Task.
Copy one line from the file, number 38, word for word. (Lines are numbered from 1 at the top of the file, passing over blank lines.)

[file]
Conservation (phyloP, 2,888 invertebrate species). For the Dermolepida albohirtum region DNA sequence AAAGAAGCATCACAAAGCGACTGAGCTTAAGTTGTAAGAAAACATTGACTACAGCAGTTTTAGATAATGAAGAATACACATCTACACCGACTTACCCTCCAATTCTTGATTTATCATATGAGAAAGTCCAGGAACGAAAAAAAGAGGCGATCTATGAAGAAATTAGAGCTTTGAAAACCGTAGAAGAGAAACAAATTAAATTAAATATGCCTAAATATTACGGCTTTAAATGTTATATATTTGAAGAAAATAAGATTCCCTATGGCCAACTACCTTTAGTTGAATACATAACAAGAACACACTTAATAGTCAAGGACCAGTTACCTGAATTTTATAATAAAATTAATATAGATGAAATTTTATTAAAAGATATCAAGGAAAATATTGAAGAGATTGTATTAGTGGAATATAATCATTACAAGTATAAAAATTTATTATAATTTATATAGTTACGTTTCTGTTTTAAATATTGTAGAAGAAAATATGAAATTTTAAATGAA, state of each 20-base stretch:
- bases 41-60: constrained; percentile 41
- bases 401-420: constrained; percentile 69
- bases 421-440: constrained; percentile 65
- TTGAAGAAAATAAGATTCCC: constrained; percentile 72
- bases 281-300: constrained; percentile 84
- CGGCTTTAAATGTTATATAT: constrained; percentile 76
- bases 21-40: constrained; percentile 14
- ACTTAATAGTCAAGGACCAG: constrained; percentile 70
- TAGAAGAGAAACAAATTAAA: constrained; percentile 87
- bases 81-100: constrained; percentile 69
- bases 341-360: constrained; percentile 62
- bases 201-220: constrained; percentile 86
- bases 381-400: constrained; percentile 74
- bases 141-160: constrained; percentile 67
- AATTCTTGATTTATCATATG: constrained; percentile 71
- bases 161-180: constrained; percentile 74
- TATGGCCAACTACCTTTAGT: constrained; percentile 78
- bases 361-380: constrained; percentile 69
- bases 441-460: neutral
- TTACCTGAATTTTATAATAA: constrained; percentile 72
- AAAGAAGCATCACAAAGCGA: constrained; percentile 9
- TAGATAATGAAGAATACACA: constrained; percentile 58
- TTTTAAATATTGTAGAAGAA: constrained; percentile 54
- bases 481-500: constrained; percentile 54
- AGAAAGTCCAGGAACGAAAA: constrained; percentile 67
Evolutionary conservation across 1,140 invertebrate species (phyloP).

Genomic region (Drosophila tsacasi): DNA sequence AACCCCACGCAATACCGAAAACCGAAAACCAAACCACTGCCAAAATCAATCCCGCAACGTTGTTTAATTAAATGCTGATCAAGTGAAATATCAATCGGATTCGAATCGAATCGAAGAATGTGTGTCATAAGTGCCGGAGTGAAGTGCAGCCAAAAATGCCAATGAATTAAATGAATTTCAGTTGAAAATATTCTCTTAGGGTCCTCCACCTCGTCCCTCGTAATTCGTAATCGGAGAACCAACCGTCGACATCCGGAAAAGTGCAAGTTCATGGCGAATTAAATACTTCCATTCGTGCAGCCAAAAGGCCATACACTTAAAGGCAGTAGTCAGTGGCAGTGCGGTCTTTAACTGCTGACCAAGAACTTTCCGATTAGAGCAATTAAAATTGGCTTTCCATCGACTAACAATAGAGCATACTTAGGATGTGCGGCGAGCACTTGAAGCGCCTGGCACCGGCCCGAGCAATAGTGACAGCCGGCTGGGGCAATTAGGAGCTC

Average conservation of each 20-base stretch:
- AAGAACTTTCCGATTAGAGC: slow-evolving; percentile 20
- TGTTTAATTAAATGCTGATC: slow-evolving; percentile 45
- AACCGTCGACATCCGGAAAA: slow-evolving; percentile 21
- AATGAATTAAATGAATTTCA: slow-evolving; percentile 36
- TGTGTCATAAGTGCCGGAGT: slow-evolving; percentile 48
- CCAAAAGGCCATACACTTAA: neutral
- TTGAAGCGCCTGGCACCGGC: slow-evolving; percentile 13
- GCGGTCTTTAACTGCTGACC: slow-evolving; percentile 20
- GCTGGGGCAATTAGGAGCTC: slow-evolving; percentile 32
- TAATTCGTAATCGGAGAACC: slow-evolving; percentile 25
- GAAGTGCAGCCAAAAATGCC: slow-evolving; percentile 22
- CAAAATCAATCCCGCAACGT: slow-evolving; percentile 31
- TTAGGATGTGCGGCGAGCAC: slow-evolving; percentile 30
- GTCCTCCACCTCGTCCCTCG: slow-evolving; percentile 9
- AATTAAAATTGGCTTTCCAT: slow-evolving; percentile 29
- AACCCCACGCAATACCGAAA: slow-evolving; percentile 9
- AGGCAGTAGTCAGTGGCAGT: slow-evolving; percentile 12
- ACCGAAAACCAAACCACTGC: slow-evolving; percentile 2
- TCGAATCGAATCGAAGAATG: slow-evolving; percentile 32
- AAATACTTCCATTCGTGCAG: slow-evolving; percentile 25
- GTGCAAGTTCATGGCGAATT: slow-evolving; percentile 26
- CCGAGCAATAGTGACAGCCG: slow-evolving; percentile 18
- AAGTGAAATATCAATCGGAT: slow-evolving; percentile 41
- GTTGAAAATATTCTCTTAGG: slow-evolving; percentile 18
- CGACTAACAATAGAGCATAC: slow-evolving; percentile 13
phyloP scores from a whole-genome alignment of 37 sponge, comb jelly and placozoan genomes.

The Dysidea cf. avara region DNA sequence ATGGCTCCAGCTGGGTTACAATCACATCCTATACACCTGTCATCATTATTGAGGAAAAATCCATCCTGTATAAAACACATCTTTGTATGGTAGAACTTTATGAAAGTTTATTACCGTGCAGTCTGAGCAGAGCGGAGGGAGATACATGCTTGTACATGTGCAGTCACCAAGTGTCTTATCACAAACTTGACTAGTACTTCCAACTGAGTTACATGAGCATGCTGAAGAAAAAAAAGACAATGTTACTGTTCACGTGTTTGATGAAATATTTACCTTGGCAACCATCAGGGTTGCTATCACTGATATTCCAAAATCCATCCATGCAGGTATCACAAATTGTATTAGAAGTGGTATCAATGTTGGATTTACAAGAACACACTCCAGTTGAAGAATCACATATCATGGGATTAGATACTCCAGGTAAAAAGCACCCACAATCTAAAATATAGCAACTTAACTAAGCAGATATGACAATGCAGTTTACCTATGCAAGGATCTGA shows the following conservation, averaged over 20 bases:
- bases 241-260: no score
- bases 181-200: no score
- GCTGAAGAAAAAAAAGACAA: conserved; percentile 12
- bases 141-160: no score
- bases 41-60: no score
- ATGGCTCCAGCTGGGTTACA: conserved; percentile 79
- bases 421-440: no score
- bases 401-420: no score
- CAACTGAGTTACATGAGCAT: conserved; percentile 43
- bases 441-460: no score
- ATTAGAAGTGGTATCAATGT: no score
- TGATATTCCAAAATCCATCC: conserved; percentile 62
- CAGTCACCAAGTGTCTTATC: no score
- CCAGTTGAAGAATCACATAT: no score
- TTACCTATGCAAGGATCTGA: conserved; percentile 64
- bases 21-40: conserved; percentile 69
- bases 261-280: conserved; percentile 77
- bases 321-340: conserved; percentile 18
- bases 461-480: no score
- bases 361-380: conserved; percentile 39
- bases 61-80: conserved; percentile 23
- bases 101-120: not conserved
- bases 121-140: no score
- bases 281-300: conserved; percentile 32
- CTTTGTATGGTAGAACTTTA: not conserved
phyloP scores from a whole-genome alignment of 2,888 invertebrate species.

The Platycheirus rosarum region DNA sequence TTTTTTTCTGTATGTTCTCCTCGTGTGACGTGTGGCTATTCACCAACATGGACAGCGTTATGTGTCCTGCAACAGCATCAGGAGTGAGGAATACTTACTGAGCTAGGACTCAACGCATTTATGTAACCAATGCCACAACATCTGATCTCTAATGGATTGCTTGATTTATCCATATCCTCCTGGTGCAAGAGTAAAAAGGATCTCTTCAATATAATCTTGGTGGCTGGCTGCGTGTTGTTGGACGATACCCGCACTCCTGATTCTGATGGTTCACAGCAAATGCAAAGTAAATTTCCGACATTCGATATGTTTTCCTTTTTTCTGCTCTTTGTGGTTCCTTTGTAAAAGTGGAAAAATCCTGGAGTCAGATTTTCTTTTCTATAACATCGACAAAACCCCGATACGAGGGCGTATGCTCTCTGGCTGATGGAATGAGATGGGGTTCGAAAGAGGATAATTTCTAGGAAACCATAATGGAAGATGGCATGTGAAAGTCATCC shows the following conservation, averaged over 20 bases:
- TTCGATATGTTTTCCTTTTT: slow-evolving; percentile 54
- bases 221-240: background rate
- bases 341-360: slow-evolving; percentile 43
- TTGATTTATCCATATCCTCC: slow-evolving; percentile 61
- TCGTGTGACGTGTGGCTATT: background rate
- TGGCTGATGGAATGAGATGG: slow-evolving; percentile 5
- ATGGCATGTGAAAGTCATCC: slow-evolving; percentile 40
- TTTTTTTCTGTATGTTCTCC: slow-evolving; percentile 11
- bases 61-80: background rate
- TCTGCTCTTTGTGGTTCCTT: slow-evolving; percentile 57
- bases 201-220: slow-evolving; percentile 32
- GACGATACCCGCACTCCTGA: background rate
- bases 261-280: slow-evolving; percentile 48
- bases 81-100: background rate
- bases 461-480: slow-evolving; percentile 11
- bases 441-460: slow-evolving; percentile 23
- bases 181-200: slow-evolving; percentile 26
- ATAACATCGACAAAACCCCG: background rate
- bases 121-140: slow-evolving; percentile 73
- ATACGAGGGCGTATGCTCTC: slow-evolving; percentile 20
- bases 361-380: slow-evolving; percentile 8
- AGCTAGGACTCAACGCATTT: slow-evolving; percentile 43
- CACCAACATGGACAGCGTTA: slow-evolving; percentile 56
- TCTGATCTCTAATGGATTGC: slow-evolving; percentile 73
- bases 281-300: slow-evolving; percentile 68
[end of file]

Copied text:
- GCTGGGGCAATTAGGAGCTC: slow-evolving; percentile 32